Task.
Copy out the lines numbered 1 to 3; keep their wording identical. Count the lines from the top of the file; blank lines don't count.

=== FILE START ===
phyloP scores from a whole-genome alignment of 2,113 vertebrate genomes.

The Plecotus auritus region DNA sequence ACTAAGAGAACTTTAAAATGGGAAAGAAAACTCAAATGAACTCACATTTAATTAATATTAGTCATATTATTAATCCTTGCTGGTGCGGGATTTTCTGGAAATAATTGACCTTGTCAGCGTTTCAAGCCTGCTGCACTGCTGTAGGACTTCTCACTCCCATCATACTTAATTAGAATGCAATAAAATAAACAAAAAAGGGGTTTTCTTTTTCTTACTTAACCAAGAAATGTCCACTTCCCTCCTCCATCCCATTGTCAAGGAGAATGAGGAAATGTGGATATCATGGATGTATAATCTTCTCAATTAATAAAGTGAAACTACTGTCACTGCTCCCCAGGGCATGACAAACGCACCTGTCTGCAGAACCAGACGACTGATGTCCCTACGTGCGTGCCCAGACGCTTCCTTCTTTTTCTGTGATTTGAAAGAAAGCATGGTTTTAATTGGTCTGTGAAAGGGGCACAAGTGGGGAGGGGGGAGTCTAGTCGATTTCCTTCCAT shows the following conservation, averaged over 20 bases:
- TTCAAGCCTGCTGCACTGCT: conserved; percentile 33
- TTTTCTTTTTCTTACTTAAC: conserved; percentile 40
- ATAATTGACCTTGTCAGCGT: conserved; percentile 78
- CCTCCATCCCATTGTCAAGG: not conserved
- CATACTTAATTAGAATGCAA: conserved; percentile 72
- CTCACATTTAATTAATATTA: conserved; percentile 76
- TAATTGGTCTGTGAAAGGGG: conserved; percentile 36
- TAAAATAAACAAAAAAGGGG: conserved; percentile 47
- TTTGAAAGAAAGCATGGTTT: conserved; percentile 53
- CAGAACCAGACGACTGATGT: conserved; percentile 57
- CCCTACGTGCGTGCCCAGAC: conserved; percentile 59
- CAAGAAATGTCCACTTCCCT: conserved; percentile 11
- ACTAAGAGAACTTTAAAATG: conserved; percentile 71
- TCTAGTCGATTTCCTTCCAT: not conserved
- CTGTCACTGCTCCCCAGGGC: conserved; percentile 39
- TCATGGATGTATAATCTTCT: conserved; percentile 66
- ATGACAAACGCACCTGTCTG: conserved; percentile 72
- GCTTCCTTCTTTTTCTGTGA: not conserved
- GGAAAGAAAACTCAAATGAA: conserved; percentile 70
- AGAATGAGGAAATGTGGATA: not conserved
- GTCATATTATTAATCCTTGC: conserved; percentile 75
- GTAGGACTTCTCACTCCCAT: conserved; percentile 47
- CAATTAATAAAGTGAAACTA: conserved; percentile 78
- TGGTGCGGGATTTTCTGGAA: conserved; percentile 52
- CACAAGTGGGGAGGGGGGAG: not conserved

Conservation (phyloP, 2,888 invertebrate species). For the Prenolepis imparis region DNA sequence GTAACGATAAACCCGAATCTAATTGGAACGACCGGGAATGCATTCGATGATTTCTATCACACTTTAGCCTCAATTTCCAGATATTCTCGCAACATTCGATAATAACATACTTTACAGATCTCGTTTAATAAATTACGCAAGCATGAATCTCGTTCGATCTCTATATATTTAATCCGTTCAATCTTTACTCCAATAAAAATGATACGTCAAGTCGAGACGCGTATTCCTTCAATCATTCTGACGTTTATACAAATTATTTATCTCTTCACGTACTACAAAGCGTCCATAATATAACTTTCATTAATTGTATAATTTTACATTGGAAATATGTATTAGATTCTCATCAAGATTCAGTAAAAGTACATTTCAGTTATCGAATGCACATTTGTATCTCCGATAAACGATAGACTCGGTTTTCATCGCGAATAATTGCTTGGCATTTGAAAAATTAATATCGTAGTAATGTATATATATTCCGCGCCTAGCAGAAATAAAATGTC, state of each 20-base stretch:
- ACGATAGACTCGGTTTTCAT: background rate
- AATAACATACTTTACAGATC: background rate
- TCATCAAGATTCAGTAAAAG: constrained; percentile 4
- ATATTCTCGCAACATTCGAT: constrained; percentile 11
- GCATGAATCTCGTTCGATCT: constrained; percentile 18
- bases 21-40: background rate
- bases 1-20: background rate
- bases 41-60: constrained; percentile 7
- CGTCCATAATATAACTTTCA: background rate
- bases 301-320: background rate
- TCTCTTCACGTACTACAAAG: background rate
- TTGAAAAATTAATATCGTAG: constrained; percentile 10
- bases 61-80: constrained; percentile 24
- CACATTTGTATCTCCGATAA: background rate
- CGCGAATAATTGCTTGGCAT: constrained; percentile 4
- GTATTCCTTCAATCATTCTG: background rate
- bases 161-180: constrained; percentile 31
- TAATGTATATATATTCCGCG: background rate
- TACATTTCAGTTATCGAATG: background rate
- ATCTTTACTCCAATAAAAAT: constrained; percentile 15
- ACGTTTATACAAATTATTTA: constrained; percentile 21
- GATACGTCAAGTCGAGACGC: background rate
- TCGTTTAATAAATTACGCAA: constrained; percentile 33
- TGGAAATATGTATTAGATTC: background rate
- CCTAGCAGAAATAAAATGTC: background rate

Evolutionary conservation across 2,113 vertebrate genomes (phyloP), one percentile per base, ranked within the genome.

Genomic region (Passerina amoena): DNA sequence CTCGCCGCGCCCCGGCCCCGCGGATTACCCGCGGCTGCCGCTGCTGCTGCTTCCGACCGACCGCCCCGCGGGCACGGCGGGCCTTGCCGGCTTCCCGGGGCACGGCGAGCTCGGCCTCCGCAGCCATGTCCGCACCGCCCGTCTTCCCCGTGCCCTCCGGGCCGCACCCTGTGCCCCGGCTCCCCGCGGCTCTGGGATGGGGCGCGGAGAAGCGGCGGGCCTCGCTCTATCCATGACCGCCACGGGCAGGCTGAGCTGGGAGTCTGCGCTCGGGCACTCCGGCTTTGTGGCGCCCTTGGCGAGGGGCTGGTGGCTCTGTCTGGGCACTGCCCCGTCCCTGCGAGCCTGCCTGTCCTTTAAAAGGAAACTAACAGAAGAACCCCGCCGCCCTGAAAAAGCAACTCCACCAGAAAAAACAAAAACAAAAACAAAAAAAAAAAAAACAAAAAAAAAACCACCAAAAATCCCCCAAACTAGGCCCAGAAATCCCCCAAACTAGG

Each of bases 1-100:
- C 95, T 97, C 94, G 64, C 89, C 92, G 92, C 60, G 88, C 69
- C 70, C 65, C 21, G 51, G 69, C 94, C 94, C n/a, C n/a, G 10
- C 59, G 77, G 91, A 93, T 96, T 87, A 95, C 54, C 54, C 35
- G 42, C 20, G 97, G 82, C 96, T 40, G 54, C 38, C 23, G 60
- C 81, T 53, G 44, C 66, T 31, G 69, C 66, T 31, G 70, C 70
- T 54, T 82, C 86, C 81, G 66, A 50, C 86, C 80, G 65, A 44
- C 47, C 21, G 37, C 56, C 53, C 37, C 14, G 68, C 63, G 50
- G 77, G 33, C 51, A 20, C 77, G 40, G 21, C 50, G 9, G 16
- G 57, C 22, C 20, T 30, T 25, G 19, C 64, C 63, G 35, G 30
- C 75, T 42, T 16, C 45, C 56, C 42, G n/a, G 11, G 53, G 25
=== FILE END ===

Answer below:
phyloP scores from a whole-genome alignment of 2,113 vertebrate genomes.

The Plecotus auritus region DNA sequence ACTAAGAGAACTTTAAAATGGGAAAGAAAACTCAAATGAACTCACATTTAATTAATATTAGTCATATTATTAATCCTTGCTGGTGCGGGATTTTCTGGAAATAATTGACCTTGTCAGCGTTTCAAGCCTGCTGCACTGCTGTAGGACTTCTCACTCCCATCATACTTAATTAGAATGCAATAAAATAAACAAAAAAGGGGTTTTCTTTTTCTTACTTAACCAAGAAATGTCCACTTCCCTCCTCCATCCCATTGTCAAGGAGAATGAGGAAATGTGGATATCATGGATGTATAATCTTCTCAATTAATAAAGTGAAACTACTGTCACTGCTCCCCAGGGCATGACAAACGCACCTGTCTGCAGAACCAGACGACTGATGTCCCTACGTGCGTGCCCAGACGCTTCCTTCTTTTTCTGTGATTTGAAAGAAAGCATGGTTTTAATTGGTCTGTGAAAGGGGCACAAGTGGGGAGGGGGGAGTCTAGTCGATTTCCTTCCAT shows the following conservation, averaged over 20 bases:
- TTCAAGCCTGCTGCACTGCT: conserved; percentile 33